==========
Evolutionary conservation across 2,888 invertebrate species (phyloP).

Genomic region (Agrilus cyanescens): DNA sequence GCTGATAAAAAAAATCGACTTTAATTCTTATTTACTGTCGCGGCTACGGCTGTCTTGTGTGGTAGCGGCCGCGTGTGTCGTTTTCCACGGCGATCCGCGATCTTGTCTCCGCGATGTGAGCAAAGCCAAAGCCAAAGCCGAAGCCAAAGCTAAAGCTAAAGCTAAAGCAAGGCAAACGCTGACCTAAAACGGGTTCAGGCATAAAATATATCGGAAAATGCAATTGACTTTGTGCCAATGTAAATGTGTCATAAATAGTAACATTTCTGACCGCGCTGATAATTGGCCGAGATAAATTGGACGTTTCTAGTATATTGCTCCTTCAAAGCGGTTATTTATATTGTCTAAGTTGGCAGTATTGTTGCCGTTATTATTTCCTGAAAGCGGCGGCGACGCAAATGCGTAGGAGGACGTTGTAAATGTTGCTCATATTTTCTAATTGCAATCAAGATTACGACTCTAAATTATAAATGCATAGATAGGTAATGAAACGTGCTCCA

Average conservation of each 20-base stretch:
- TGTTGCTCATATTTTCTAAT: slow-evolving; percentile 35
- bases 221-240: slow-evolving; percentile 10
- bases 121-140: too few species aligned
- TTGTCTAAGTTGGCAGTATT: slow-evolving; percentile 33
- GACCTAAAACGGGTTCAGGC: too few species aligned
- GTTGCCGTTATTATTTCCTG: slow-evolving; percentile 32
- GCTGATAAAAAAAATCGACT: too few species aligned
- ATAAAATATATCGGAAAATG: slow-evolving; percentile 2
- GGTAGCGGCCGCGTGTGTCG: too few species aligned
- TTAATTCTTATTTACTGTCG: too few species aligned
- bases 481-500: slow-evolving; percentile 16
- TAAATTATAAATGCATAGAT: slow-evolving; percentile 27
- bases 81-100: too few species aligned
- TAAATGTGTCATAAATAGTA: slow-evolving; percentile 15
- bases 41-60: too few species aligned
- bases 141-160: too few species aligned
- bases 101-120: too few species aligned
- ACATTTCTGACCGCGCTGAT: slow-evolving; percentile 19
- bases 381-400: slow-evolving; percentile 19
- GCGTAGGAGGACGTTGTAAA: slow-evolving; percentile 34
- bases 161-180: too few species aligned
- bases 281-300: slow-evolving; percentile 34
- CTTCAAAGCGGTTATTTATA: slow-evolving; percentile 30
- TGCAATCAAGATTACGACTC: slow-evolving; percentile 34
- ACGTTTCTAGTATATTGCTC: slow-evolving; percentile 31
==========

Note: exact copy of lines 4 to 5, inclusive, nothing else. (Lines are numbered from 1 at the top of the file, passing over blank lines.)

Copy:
- TGTTGCTCATATTTTCTAAT: slow-evolving; percentile 35
- bases 221-240: slow-evolving; percentile 10